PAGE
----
By Goh Lim Thye / Beh Loo See / Lin Woon Leong
Tourism has long been an essential industry for Malaysia. Its contribution to the national economy has grown significantly, and it is now the third most significant contributor to the GDP after manufacturing and commodities.
In 2019, the tourism industry recorded a contribution of 15.9 per cent (RM240.2 billion) to Malaysia's gross domestic product (GDP), as compared to 15.2 per cent (RM220.4 billion) in 2018.
Besides, the opportunities created by the tourism industry are astounding. A total of 3.6 million people were employed by the tourism sector, representing 23.6 % of the country's total employment in 2019.
The lucrative returns recorded by the tourism industry may have been one reason Malaysia launched its Visit Malaysia 2020 program which aimed to welcome 30 million tourists to Malaysia and register RM100 billion in tourist receipts.
Unfortunately, the COVID-19 pandemic brought an unprecedented external shock to the tourism industry, and the Visit Malaysia 2020 program was forced to be canceled.
Today, interstate and interdistrict travel within Malaysia are severely restricted, and the country's international borders have been closed to all for more than a year.
The level of economic distress caused by the pandemic has been severe. The latest report published by the Department of Statistics Malaysia (DOSM) registered just 4,332,722 international tourist arrivals in 2020, a massive reduction of 83.4% compared to the previous year. The figures are expected to dip further in 2021 as Malaysia's borders have remained closed to international travelers.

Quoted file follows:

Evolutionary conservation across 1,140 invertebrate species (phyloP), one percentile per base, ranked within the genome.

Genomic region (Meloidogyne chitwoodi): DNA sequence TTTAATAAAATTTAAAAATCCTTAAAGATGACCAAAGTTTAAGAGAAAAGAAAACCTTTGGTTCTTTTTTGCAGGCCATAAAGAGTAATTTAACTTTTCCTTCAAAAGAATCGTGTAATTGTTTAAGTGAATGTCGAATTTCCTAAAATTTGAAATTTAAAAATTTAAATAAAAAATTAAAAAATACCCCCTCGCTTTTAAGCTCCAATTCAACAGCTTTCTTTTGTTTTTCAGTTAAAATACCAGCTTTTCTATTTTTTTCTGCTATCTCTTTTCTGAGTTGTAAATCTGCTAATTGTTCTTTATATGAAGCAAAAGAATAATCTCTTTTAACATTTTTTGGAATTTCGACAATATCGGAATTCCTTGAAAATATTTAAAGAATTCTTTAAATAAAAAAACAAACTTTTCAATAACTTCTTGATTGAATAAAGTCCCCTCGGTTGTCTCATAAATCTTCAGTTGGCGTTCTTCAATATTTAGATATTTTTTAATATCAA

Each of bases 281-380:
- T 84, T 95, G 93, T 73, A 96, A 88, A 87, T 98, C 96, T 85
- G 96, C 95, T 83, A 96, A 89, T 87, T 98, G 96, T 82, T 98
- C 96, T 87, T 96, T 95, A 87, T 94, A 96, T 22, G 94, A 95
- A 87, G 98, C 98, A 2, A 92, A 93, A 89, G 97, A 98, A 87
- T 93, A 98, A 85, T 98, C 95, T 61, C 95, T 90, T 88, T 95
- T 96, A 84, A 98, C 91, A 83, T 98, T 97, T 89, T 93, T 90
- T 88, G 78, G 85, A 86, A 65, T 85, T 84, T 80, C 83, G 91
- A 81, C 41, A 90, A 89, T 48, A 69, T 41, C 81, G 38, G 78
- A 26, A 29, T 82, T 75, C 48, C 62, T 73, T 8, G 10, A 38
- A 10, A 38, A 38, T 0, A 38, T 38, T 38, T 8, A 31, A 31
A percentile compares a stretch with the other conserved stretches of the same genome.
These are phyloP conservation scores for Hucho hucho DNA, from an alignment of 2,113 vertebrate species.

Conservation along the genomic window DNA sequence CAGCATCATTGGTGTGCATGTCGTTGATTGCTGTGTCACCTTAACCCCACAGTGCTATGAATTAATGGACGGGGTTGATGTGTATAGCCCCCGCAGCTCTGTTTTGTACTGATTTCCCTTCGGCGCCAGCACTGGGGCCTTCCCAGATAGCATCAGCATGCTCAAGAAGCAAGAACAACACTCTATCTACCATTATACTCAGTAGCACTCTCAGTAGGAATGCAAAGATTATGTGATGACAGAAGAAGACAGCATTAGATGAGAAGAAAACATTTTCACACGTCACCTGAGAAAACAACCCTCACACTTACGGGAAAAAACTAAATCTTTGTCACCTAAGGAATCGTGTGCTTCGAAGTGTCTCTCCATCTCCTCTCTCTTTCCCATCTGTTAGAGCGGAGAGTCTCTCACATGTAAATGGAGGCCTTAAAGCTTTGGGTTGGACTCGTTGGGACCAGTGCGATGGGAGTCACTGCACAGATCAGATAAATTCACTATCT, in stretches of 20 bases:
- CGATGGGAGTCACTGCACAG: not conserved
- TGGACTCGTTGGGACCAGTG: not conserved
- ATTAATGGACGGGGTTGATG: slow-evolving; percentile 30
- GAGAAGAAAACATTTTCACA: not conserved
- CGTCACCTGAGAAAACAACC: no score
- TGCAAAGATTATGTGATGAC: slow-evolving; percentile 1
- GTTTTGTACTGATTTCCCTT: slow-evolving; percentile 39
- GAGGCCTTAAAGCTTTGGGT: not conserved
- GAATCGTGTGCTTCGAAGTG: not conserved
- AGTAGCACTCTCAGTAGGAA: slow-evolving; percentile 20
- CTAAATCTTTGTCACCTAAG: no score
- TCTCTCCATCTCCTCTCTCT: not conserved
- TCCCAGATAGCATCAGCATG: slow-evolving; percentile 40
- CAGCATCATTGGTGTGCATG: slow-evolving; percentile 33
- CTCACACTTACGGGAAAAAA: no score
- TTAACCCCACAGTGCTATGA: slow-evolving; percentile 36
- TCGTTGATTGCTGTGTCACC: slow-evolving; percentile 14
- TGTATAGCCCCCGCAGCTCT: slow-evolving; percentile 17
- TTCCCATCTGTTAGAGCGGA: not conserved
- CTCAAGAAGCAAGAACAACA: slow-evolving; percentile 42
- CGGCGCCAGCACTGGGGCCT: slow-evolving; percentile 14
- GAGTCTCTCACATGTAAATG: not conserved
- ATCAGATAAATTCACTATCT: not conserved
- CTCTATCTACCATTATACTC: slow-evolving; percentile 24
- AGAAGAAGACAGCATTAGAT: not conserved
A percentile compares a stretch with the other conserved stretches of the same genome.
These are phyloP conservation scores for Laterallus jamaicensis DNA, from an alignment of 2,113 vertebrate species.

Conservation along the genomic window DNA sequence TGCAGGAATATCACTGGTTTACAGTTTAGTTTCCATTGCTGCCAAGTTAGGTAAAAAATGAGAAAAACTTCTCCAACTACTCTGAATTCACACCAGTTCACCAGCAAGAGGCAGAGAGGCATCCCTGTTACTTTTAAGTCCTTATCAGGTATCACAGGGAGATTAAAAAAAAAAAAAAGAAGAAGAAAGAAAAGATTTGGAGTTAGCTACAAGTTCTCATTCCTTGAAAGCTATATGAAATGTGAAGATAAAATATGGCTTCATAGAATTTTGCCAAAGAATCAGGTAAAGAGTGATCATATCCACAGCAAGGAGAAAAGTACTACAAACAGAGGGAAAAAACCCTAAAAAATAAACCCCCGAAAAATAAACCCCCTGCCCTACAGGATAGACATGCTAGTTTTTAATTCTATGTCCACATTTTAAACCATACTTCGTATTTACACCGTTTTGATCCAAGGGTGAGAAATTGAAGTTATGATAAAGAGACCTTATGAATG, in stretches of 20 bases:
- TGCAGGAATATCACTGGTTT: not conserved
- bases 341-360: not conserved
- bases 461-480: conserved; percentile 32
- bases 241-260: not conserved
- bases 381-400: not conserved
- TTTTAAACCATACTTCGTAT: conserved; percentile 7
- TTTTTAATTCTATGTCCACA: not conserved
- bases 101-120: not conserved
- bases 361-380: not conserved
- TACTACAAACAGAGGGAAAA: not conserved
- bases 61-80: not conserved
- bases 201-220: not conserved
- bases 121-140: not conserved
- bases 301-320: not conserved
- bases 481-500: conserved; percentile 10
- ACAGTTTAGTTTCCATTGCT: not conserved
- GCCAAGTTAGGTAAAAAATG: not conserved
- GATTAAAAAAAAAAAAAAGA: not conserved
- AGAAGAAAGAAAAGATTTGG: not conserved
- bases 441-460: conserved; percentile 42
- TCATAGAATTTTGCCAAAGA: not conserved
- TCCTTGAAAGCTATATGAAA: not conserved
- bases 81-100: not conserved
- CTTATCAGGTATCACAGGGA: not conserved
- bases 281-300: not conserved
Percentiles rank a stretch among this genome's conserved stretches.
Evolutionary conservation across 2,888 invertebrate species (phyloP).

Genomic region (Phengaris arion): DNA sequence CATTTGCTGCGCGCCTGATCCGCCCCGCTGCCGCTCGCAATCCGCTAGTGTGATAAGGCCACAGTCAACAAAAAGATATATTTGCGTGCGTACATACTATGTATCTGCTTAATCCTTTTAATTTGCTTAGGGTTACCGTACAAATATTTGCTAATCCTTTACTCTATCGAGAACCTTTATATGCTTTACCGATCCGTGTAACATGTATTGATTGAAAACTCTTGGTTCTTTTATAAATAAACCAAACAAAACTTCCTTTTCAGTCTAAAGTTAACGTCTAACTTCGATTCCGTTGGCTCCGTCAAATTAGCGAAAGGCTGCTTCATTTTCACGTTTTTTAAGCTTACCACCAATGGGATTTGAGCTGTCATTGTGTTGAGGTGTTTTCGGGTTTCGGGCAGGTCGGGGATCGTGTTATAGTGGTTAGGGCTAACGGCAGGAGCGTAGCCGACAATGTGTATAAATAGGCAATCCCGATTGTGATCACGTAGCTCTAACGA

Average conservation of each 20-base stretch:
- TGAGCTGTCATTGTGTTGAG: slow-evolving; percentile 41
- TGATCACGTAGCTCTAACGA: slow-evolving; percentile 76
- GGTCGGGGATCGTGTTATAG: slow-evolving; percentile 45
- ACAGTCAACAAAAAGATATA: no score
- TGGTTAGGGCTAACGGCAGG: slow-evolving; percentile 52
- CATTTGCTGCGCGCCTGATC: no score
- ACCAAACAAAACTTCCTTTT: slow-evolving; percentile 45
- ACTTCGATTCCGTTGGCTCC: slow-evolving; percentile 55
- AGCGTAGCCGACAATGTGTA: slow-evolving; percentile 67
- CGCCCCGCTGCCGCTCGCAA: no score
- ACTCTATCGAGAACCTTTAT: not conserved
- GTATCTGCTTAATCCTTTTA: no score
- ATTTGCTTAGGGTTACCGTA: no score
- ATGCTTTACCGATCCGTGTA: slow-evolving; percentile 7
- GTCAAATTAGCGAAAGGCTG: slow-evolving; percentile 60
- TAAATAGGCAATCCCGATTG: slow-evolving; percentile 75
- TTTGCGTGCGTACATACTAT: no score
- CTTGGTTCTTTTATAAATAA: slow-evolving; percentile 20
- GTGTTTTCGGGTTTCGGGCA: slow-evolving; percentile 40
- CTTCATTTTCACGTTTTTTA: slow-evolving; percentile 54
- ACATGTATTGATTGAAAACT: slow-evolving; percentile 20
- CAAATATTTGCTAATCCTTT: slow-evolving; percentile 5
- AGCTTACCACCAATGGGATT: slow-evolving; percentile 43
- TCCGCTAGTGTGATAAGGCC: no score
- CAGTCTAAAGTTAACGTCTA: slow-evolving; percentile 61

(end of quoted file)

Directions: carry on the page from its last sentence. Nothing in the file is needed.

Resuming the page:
Additionally, in a recent study conducted by Universiti Malaya, the level of tourist expenditures dropped from RM86.14 million in 2019 to RM12.69 million in 2020, indicating a reduction of 85.3%.
Also in 2020, the travel subsector recorded a deficit of RM7.8 billion for the first time in thirty years. Revenue from the accommodation subsector registered negative growth of 53.3%, and the decrease in air passengers led to the increase of RM1.6 billion deficit in the transport subsector in 2020.
Although the government has introduced multiple incentive programs such as Prihatin, Prihatin SMEs, Penjana Tourism Financing scheme, PEMERKASA stimulus package, a one-off special assistance grant of RM3,000 for 5,000 tour agencies registered with the Ministry of Tourism, Arts and Culture (MOTAC), Wage Subsidy Program 3.0 and an extension of the exemption for tourism tax and service tax for hotel accommodation until Dec 31, 2021, and tax relief of up to RM1,000 for Individuals who purchase tourism packages from tour agents registered with MOTAC. However, these measures have not been sufficient to keep the tourism industry afloat.
According to data released by the Companies Commission of Malaysia and the Malaysian Association of Hotels (MAH), the hotel industry recorded a loss of over RM6.53 billion in 2020 and suffered estimated losses of RM300 million every two weeks during the Movement Control Order (MCO).
As a result, the hotel industry's loss of revenue in 2021 has already added up to more than RM5 billion.